Each Hour of Sedentary Time Linked to Increased Coronary Artery Calcium
Research with middle-aged volunteers found that each additional hour of sedentary time was linked to 12 percent higher odds of having calcium buildup in the coronary arteries, an early sign of coronary heart disease.
“This is one of the first studies to help tease out the ways in which sedentary time relates to heart disease risk, by evaluating this early marker of atherosclerosis in the heart arteries,” said study coauthor Julia Kozlitina of the University of Texas Southwestern Medical Center in Dallas.
The researchers analyzed data on more than 2,000 participants in the Dallas Heart Study who had measures of physical activity based on wearable tracking devices and had coronary artery calcium scans.
Participants’ average age was 50 years old and about half were black. Overall, the volunteers spent between one hour and 11 hours per day sedentary, and spent between zero and 200 minutes a day doing moderate to vigorous physical activity, with an average of 29 minutes.
About one-quarter of people in the sample had some detectable coronary artery calcium, Kozlitina said.
Participants who were the most sedentary tended to be older, to have diabetes, high blood pressure and higher body mass index. They also were more likely to have coronary calcium, the study team reports in the Journal of the American College of Cardiology.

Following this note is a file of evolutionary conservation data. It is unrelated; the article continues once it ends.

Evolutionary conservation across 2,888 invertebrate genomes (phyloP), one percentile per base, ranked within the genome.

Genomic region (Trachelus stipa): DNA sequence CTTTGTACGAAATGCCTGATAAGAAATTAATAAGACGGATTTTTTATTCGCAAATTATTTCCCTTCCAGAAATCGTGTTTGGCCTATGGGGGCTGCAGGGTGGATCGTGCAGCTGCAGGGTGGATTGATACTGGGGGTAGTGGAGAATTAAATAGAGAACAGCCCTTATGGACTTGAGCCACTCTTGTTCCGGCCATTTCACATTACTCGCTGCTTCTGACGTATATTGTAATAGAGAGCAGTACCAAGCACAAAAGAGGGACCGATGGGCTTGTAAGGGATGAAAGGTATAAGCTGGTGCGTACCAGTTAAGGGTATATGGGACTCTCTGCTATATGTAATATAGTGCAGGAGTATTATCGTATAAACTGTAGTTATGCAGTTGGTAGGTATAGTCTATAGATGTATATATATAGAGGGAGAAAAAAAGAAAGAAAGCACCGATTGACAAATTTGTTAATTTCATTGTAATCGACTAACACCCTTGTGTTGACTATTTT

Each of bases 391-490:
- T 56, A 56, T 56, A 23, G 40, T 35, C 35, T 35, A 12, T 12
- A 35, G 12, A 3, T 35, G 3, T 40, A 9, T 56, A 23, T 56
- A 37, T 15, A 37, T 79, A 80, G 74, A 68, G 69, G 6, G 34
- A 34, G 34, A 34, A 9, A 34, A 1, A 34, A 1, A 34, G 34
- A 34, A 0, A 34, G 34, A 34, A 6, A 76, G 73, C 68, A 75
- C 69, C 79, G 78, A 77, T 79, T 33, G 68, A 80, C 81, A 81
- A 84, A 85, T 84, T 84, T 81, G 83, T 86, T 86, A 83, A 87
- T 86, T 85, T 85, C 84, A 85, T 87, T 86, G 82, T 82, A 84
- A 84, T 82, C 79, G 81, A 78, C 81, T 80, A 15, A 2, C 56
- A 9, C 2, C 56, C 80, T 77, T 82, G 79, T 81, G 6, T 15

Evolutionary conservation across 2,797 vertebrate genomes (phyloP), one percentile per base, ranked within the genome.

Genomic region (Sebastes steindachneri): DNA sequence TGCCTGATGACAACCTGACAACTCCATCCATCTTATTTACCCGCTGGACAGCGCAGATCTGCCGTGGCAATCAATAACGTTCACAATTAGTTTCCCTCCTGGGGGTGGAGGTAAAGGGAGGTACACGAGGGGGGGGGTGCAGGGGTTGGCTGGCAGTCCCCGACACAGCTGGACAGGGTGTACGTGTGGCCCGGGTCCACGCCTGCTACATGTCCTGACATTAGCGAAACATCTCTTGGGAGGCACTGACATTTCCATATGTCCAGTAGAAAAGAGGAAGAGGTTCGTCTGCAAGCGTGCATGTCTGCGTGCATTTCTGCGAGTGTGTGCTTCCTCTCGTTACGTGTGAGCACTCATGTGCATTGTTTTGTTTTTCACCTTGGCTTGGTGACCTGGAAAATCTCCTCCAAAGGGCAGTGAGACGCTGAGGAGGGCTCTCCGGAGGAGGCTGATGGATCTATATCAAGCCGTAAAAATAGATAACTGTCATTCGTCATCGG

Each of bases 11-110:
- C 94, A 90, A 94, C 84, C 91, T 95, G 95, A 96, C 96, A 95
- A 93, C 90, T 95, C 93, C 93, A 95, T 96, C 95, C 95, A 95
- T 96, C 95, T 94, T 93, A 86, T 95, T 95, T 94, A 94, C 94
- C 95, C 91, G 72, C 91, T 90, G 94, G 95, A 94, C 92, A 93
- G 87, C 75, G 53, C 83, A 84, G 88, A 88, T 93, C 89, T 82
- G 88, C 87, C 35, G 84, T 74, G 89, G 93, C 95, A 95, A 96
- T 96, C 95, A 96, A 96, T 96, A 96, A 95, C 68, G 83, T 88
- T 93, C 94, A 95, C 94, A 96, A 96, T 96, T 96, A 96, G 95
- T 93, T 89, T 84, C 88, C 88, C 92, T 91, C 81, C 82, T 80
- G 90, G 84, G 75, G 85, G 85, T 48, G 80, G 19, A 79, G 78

Accounting for age and other factors, the researchers linked extra hours of sedentary time to higher risk of having coronary artery calcium. Time spent exercising was not tied to the likelihood of coronary calcium, however.
A single week of physical activity monitoring may not be representative of lifetime exercise habits, and can’t necessarily prove that being sedentary causes coronary artery calcium to accumulate, only that the two factors are linked, the authors point out.
Read More – Source: Sedentary time tied to coronary artery calcium | Reuters
SOURCE: bit.ly/1Suns3o Journal of the American College of Cardiology: Cardiovascular Imaging, online April 13, 2016.